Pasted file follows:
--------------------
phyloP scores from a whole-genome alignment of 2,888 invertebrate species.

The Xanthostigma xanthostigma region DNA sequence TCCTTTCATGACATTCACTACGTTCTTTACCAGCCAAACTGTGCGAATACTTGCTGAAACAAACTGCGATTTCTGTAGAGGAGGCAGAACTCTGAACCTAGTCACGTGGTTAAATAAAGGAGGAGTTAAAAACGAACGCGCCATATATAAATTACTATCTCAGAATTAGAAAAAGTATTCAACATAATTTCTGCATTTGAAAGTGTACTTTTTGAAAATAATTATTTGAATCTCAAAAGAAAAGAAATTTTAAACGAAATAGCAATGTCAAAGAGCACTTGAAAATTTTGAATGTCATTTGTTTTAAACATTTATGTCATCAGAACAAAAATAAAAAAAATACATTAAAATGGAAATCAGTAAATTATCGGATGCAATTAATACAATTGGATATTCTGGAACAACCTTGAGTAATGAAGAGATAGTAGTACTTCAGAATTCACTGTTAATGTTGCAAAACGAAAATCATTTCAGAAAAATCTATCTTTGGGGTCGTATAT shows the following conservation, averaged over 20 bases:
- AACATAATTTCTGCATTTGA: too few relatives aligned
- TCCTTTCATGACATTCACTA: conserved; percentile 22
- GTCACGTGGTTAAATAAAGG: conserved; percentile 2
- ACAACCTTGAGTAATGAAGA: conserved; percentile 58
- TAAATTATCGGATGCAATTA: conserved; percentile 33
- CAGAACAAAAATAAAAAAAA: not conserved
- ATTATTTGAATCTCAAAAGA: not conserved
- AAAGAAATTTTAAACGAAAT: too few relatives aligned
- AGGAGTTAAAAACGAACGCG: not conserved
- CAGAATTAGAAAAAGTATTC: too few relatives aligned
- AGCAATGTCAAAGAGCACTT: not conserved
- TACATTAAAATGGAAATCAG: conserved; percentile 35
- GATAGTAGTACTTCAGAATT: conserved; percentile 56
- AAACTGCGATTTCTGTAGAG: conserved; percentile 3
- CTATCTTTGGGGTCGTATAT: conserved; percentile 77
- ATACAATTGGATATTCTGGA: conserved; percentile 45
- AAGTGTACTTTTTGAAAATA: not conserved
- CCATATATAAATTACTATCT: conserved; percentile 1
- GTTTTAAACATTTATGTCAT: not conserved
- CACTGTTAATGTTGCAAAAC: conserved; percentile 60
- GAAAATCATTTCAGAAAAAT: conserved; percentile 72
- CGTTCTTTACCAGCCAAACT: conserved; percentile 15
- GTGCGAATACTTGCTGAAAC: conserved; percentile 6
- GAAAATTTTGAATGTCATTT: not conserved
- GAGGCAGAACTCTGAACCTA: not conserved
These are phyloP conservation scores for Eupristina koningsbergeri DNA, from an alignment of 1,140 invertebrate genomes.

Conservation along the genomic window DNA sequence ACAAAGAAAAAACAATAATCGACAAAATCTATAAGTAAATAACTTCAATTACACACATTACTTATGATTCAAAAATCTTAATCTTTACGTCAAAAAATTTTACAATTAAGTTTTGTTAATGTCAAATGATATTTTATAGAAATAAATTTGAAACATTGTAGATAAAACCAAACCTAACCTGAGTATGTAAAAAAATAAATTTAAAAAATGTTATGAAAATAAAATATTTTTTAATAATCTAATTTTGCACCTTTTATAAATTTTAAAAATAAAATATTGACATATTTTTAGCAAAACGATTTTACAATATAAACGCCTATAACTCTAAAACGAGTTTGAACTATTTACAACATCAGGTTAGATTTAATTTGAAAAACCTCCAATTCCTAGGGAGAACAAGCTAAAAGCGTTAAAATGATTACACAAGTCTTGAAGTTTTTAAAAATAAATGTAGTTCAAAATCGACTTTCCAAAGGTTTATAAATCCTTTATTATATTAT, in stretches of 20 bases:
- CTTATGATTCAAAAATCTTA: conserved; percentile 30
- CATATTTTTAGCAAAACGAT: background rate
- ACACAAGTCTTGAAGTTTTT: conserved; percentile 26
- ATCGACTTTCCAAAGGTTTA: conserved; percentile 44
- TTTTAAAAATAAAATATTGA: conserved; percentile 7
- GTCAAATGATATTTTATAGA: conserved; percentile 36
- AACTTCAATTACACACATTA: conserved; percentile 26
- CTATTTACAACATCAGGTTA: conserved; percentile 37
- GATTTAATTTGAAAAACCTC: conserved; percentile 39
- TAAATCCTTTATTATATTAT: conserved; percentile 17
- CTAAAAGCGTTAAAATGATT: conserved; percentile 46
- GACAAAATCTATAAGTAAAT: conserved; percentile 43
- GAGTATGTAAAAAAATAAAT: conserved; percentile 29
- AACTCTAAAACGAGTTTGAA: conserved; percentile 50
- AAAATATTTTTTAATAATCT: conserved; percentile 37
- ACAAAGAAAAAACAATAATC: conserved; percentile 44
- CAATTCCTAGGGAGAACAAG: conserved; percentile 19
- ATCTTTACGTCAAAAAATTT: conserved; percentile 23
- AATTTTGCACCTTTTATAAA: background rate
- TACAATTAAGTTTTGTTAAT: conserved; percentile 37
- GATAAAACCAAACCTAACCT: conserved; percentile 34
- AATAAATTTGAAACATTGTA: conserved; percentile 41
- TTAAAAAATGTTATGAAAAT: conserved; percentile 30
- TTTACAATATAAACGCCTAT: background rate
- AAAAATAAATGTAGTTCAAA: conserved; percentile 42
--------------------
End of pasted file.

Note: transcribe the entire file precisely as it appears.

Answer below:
phyloP scores from a whole-genome alignment of 2,888 invertebrate species.

The Xanthostigma xanthostigma region DNA sequence TCCTTTCATGACATTCACTACGTTCTTTACCAGCCAAACTGTGCGAATACTTGCTGAAACAAACTGCGATTTCTGTAGAGGAGGCAGAACTCTGAACCTAGTCACGTGGTTAAATAAAGGAGGAGTTAAAAACGAACGCGCCATATATAAATTACTATCTCAGAATTAGAAAAAGTATTCAACATAATTTCTGCATTTGAAAGTGTACTTTTTGAAAATAATTATTTGAATCTCAAAAGAAAAGAAATTTTAAACGAAATAGCAATGTCAAAGAGCACTTGAAAATTTTGAATGTCATTTGTTTTAAACATTTATGTCATCAGAACAAAAATAAAAAAAATACATTAAAATGGAAATCAGTAAATTATCGGATGCAATTAATACAATTGGATATTCTGGAACAACCTTGAGTAATGAAGAGATAGTAGTACTTCAGAATTCACTGTTAATGTTGCAAAACGAAAATCATTTCAGAAAAATCTATCTTTGGGGTCGTATAT shows the following conservation, averaged over 20 bases:
- AACATAATTTCTGCATTTGA: too few relatives aligned
- TCCTTTCATGACATTCACTA: conserved; percentile 22
- GTCACGTGGTTAAATAAAGG: conserved; percentile 2
- ACAACCTTGAGTAATGAAGA: conserved; percentile 58
- TAAATTATCGGATGCAATTA: conserved; percentile 33
- CAGAACAAAAATAAAAAAAA: not conserved
- ATTATTTGAATCTCAAAAGA: not conserved
- AAAGAAATTTTAAACGAAAT: too few relatives aligned
- AGGAGTTAAAAACGAACGCG: not conserved
- CAGAATTAGAAAAAGTATTC: too few relatives aligned
- AGCAATGTCAAAGAGCACTT: not conserved
- TACATTAAAATGGAAATCAG: conserved; percentile 35
- GATAGTAGTACTTCAGAATT: conserved; percentile 56
- AAACTGCGATTTCTGTAGAG: conserved; percentile 3
- CTATCTTTGGGGTCGTATAT: conserved; percentile 77
- ATACAATTGGATATTCTGGA: conserved; percentile 45
- AAGTGTACTTTTTGAAAATA: not conserved
- CCATATATAAATTACTATCT: conserved; percentile 1
- GTTTTAAACATTTATGTCAT: not conserved
- CACTGTTAATGTTGCAAAAC: conserved; percentile 60
- GAAAATCATTTCAGAAAAAT: conserved; percentile 72
- CGTTCTTTACCAGCCAAACT: conserved; percentile 15
- GTGCGAATACTTGCTGAAAC: conserved; percentile 6
- GAAAATTTTGAATGTCATTT: not conserved
- GAGGCAGAACTCTGAACCTA: not conserved
These are phyloP conservation scores for Eupristina koningsbergeri DNA, from an alignment of 1,140 invertebrate genomes.

Conservation along the genomic window DNA sequence ACAAAGAAAAAACAATAATCGACAAAATCTATAAGTAAATAACTTCAATTACACACATTACTTATGATTCAAAAATCTTAATCTTTACGTCAAAAAATTTTACAATTAAGTTTTGTTAATGTCAAATGATATTTTATAGAAATAAATTTGAAACATTGTAGATAAAACCAAACCTAACCTGAGTATGTAAAAAAATAAATTTAAAAAATGTTATGAAAATAAAATATTTTTTAATAATCTAATTTTGCACCTTTTATAAATTTTAAAAATAAAATATTGACATATTTTTAGCAAAACGATTTTACAATATAAACGCCTATAACTCTAAAACGAGTTTGAACTATTTACAACATCAGGTTAGATTTAATTTGAAAAACCTCCAATTCCTAGGGAGAACAAGCTAAAAGCGTTAAAATGATTACACAAGTCTTGAAGTTTTTAAAAATAAATGTAGTTCAAAATCGACTTTCCAAAGGTTTATAAATCCTTTATTATATTAT, in stretches of 20 bases:
- CTTATGATTCAAAAATCTTA: conserved; percentile 30
- CATATTTTTAGCAAAACGAT: background rate
- ACACAAGTCTTGAAGTTTTT: conserved; percentile 26
- ATCGACTTTCCAAAGGTTTA: conserved; percentile 44
- TTTTAAAAATAAAATATTGA: conserved; percentile 7
- GTCAAATGATATTTTATAGA: conserved; percentile 36
- AACTTCAATTACACACATTA: conserved; percentile 26
- CTATTTACAACATCAGGTTA: conserved; percentile 37
- GATTTAATTTGAAAAACCTC: conserved; percentile 39
- TAAATCCTTTATTATATTAT: conserved; percentile 17
- CTAAAAGCGTTAAAATGATT: conserved; percentile 46
- GACAAAATCTATAAGTAAAT: conserved; percentile 43
- GAGTATGTAAAAAAATAAAT: conserved; percentile 29
- AACTCTAAAACGAGTTTGAA: conserved; percentile 50
- AAAATATTTTTTAATAATCT: conserved; percentile 37
- ACAAAGAAAAAACAATAATC: conserved; percentile 44
- CAATTCCTAGGGAGAACAAG: conserved; percentile 19
- ATCTTTACGTCAAAAAATTT: conserved; percentile 23
- AATTTTGCACCTTTTATAAA: background rate
- TACAATTAAGTTTTGTTAAT: conserved; percentile 37
- GATAAAACCAAACCTAACCT: conserved; percentile 34
- AATAAATTTGAAACATTGTA: conserved; percentile 41
- TTAAAAAATGTTATGAAAAT: conserved; percentile 30
- TTTACAATATAAACGCCTAT: background rate
- AAAAATAAATGTAGTTCAAA: conserved; percentile 42